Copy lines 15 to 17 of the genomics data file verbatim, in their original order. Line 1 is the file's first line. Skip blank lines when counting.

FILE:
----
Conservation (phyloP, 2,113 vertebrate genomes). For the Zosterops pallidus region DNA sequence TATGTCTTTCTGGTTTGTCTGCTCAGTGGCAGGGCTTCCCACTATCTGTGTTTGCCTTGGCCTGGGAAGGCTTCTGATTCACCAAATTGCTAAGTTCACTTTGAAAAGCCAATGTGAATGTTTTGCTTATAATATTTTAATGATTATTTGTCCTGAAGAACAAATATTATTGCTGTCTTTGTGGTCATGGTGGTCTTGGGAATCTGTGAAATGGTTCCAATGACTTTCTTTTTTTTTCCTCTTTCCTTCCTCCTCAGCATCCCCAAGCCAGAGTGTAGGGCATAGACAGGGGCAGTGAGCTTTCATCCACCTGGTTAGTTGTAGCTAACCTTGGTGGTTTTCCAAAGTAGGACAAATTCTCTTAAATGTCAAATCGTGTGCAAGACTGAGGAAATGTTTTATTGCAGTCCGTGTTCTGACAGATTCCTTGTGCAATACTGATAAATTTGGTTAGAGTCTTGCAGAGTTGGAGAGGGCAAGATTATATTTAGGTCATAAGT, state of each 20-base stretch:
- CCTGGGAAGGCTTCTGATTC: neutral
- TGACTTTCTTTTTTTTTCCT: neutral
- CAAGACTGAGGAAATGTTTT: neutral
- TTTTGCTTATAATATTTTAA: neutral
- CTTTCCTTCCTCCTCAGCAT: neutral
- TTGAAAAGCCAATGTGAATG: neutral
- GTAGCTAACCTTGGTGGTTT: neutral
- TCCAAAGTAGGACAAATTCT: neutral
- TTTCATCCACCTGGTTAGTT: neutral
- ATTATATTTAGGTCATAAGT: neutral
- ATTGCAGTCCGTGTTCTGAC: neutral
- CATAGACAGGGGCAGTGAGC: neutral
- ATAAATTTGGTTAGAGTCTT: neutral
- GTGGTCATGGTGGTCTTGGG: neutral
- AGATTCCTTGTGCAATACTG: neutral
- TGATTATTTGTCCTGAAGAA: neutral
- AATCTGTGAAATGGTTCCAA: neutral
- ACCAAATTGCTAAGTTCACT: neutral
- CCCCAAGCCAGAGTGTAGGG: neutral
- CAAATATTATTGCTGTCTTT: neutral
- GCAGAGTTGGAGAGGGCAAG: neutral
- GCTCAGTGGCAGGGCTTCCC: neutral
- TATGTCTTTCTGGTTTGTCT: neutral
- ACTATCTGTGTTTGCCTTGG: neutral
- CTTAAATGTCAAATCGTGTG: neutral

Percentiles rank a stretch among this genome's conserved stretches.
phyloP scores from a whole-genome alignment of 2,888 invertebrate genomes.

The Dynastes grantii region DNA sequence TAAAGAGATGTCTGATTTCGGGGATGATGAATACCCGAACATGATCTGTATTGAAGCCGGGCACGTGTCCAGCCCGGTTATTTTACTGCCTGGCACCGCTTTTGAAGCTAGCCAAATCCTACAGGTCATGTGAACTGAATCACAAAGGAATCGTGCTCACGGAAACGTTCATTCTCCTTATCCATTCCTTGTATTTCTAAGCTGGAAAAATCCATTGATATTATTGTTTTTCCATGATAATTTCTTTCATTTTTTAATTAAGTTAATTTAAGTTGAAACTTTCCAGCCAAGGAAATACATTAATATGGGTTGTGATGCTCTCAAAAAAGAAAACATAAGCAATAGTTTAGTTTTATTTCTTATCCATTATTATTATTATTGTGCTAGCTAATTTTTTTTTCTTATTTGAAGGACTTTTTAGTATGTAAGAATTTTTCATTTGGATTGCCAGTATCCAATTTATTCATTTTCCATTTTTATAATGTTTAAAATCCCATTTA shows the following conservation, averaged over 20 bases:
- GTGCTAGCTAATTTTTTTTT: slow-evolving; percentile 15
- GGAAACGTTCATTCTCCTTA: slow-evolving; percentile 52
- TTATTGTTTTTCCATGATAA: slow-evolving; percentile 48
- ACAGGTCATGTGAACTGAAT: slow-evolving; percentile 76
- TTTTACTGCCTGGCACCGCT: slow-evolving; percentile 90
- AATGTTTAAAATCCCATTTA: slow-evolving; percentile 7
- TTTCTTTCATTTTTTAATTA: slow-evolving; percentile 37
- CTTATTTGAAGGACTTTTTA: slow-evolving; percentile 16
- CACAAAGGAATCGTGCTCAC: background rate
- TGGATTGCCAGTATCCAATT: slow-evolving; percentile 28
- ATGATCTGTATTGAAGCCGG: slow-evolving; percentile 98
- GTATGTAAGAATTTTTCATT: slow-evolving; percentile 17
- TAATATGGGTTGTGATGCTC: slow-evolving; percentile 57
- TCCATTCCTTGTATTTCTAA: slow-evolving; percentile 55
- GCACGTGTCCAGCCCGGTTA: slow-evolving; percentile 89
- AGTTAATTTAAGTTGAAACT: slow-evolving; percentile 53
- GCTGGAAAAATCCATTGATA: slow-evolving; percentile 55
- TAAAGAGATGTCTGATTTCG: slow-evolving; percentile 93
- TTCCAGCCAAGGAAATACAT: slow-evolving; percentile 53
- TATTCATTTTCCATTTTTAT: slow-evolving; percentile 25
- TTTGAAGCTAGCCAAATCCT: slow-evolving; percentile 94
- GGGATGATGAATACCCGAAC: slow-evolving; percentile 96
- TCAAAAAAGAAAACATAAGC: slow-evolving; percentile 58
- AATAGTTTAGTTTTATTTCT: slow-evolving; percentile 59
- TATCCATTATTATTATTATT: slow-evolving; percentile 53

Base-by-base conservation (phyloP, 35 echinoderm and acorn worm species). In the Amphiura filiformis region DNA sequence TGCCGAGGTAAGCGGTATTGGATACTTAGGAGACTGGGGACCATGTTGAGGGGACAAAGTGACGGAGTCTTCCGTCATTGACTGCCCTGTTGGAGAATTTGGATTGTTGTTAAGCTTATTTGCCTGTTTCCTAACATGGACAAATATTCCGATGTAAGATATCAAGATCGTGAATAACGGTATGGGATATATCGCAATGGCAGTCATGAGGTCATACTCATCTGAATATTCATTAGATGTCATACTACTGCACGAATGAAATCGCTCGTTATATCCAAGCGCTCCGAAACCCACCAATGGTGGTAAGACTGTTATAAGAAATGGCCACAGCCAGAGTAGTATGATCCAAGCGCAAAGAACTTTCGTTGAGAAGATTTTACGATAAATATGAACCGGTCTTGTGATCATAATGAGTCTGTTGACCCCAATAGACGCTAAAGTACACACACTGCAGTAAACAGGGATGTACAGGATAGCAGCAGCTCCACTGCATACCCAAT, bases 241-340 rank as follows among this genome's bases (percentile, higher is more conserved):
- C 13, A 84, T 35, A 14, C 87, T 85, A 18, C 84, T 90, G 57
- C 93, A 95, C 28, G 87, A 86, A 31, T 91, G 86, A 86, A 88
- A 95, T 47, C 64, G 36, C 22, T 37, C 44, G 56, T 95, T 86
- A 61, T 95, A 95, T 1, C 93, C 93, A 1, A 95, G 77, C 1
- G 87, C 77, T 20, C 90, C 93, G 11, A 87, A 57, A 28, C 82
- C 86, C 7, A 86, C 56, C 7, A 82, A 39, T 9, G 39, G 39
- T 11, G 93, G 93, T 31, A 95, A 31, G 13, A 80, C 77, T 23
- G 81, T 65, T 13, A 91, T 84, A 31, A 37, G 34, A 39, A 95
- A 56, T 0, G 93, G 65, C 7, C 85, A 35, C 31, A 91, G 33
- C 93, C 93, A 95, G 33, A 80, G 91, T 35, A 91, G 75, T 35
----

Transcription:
- GTGGTCATGGTGGTCTTGGG: neutral
- AGATTCCTTGTGCAATACTG: neutral
- TGATTATTTGTCCTGAAGAA: neutral